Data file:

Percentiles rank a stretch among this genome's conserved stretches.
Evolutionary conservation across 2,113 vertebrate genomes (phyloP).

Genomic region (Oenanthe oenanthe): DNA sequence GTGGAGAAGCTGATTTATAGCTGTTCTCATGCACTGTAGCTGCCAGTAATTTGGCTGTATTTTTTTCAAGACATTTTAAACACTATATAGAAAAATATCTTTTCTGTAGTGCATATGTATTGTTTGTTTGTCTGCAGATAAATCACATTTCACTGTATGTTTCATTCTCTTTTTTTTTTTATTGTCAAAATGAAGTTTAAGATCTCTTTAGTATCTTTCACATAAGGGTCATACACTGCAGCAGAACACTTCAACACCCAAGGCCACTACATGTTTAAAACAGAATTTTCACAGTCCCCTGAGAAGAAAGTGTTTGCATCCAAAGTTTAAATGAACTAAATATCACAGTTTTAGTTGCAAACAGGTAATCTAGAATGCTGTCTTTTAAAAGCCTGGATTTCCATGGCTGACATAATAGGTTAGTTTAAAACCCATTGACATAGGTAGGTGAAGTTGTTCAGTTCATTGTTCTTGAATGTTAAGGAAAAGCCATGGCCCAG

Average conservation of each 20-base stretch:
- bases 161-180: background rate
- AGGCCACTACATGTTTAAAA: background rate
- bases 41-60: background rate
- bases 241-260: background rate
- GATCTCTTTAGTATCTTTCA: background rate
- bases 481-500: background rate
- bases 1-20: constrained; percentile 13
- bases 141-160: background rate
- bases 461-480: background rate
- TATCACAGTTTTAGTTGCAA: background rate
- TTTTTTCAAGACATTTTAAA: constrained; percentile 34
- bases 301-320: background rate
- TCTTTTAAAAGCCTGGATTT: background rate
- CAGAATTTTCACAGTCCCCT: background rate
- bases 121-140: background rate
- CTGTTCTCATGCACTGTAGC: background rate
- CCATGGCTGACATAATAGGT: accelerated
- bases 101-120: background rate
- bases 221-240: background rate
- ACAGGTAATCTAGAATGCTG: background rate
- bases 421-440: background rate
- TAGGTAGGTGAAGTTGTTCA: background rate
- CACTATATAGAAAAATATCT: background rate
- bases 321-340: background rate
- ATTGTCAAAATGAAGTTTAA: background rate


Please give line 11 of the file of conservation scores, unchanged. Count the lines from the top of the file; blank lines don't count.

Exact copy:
- bases 1-20: constrained; percentile 13